GREENVILLE — State of the Heart Hospice cared for Dion Helman for only four days at the Hospice Care Center at Wayne HealthCare in February of this year. The care he received was so appreciated by his wife, Julie, that she wanted to do something special for State of the Heart for the excellent care he received and the support provided his family.
Her husband had cancer of the esophagus. The family is from Greenville.
During National Esophageal Cancer Awareness Month in April, she did something special for the nonprofit agency: She baked more than 3,000 iced sugar cookies, selling them through Facebook primarily, and raised $2,360 which she recently donated to State of the Heart Hospice. The cookies had white icing and covering the top of the cookies was the cancer awareness ribbon that was periwinkle in color – the color for the National Esophageal Cancer Awareness Month. More than 200 people bought the cookies.
“We were so grateful for the support and care we received at the Care Center,” said Julie, whose husband was a hospice patient for only four days at the Care Center. “That care was special.”
The Care Center, which is on the fourth floor of the hospital, has five beds. The furnishings are comfortable and homelike; a family lounge has coffee and cookies available for families.
Julie is no stranger to baking. She spent about 17 years working at Marsh’s Grocery in Greenville, decorating cakes. She loves to bake and enjoys baking for family and friends. Shortly after announcing on Facebook that she was baking the cookies to raise money for State of the Heart, she was slightly alarmed at the number of orders she was getting.
“I was baking almost every day,” she said.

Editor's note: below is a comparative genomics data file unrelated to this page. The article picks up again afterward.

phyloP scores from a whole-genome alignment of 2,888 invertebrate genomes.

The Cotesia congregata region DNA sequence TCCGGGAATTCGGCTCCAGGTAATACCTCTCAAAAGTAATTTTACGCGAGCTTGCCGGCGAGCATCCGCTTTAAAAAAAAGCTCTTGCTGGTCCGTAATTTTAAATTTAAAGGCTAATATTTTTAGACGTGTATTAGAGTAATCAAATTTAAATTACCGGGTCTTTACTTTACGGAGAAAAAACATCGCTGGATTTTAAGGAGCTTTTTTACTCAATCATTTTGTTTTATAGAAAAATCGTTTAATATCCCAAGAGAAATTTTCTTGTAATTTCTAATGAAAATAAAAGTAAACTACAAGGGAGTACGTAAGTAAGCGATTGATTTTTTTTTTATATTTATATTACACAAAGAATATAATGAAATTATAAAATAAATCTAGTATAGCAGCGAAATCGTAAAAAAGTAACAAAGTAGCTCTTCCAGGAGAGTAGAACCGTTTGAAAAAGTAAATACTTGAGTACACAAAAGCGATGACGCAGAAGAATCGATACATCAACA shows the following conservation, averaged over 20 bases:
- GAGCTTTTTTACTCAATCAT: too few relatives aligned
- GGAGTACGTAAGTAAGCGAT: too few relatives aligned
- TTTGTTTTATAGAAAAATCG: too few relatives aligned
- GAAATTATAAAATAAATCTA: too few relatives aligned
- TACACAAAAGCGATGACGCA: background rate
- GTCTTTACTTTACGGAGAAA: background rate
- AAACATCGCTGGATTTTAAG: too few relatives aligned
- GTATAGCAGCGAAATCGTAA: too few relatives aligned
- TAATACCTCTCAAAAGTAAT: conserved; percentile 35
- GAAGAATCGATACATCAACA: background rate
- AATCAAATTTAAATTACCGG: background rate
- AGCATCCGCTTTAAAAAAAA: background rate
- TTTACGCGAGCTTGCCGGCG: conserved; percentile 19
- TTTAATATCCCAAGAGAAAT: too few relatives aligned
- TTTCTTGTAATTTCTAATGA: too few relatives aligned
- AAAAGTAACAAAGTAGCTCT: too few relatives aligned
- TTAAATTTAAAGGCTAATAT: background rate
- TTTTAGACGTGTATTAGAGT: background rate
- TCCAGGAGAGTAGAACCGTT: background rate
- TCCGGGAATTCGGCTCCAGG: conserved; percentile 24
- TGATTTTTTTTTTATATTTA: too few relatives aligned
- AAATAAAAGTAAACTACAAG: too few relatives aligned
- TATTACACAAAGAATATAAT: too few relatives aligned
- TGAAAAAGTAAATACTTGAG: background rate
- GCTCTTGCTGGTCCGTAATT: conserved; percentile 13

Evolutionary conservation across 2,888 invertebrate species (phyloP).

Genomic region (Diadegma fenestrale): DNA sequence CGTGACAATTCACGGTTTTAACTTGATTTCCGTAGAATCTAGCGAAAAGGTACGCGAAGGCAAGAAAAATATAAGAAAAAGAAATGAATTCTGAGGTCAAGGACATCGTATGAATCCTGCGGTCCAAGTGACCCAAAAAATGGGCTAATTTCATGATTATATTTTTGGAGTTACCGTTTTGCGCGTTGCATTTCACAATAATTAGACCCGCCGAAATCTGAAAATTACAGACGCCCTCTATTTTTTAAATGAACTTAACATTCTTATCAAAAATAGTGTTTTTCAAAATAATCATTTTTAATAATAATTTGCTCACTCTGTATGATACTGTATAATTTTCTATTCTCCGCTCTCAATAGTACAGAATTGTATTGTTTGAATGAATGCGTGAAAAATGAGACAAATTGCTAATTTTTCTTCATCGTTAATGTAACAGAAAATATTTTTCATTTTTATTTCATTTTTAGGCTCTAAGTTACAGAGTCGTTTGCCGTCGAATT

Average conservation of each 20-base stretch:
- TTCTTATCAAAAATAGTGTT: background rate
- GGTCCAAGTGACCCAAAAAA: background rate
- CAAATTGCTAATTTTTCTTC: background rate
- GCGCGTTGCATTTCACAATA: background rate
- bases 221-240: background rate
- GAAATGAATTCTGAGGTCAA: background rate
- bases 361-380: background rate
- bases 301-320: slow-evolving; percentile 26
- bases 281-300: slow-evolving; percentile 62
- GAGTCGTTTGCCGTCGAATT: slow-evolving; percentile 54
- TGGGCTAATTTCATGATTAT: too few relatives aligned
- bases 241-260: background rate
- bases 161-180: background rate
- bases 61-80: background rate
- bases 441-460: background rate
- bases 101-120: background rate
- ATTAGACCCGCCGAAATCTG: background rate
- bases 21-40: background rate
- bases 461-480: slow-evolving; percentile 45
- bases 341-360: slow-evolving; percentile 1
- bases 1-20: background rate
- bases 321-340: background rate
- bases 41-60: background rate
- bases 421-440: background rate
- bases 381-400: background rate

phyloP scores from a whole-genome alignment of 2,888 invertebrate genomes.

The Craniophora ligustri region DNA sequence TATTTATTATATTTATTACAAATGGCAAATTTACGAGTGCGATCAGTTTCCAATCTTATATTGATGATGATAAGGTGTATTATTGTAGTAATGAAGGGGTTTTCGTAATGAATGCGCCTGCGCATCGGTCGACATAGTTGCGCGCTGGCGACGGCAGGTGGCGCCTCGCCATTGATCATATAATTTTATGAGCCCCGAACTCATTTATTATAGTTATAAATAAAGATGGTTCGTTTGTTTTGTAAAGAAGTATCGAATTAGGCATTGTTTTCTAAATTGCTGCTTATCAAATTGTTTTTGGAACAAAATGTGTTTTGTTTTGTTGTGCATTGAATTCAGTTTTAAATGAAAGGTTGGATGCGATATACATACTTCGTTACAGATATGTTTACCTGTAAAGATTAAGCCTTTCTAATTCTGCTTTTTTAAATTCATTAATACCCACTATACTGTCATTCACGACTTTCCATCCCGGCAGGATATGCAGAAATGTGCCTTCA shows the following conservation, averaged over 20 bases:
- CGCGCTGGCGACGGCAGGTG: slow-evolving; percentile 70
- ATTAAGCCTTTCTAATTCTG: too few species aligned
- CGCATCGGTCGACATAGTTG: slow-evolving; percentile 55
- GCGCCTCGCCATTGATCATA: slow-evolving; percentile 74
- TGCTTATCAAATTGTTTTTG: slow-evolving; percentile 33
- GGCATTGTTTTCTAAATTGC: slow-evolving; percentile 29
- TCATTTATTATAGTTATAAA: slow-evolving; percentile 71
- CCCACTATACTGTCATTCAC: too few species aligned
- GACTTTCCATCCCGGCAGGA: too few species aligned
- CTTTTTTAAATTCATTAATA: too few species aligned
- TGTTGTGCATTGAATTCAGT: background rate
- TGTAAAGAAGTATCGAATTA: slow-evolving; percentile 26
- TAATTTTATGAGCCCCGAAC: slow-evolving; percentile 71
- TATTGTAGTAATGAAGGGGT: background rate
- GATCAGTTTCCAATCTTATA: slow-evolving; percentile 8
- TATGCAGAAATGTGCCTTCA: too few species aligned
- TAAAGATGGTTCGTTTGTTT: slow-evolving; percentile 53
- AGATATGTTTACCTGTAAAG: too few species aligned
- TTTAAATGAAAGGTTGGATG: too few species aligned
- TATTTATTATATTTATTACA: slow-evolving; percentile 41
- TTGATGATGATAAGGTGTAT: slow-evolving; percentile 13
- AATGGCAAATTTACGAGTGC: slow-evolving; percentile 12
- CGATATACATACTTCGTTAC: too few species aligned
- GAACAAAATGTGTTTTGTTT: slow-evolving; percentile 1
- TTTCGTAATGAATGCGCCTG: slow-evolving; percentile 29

She involved others making it a “team effort.” Helping her were family members, Chelsea Westfall and her stepmother Lori Helman, and good friend Teressa McGuire. Julie’s son, Daniel, helped with the promotional efforts.
“I did the icing and bagging of the cookies,” stated Chelsea.
There were six cookies per bag selling for $5. Each bag was tied with a periwinkle colored ribbon.
“I had a lady from Kentucky buy eight bags of cookies and told me to take them to the Care Center for families. She said her mother had been a hospice patient,” said Julie.
To add to the public awareness of the national month, each member of the family had a T-shirt with periwinkle writing and their relationship with Dion. They also had wristbands stating, “No One Fights Alone.”
Mindy Stebbins, director of business development for State of the Heart, stated, “This is a wonderful expression of appreciation from the Helman family. It is a wonderful feeling for all of our staff to know we were there when we were needed, providing the best hospice care and support possible. We truly appreciate the efforts that everyone put forth on behalf of our agency.”
State of the Heart Hospice, with offices in Greenville, Coldwater and Portland, provides care to patients and families in eastern Indiana and western Ohio who are confronting a life limiting illness. For more information about any of the services provided by State of the Heart, visit the agency web site at www.stateoftheheartcare.org
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